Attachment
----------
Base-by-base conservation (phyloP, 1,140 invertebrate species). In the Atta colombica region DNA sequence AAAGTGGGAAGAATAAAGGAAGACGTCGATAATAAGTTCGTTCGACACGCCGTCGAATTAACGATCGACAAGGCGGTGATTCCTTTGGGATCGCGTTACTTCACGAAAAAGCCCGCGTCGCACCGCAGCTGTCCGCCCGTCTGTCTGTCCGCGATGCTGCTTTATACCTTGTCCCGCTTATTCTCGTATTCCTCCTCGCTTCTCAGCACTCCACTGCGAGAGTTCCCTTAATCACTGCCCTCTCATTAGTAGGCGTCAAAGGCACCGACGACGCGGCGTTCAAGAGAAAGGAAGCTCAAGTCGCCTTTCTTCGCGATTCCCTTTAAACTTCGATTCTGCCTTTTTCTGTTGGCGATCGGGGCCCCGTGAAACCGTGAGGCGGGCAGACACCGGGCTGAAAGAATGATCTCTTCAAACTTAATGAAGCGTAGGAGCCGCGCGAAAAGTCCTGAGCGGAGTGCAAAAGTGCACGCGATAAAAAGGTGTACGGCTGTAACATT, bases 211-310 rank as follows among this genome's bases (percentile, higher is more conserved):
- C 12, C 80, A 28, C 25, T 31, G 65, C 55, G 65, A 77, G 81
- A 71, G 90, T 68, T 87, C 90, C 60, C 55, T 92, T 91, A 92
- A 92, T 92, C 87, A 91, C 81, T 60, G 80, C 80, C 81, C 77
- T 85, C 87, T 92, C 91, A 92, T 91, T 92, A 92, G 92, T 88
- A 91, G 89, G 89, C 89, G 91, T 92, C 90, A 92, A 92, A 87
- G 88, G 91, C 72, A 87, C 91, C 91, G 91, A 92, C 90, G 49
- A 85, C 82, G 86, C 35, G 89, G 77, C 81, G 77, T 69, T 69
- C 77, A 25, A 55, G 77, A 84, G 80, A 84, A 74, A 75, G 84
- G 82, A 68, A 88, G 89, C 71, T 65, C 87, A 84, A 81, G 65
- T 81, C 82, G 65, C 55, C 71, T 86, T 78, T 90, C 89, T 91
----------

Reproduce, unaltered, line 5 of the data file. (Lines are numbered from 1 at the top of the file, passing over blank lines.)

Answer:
- T 85, C 87, T 92, C 91, A 92, T 91, T 92, A 92, G 92, T 88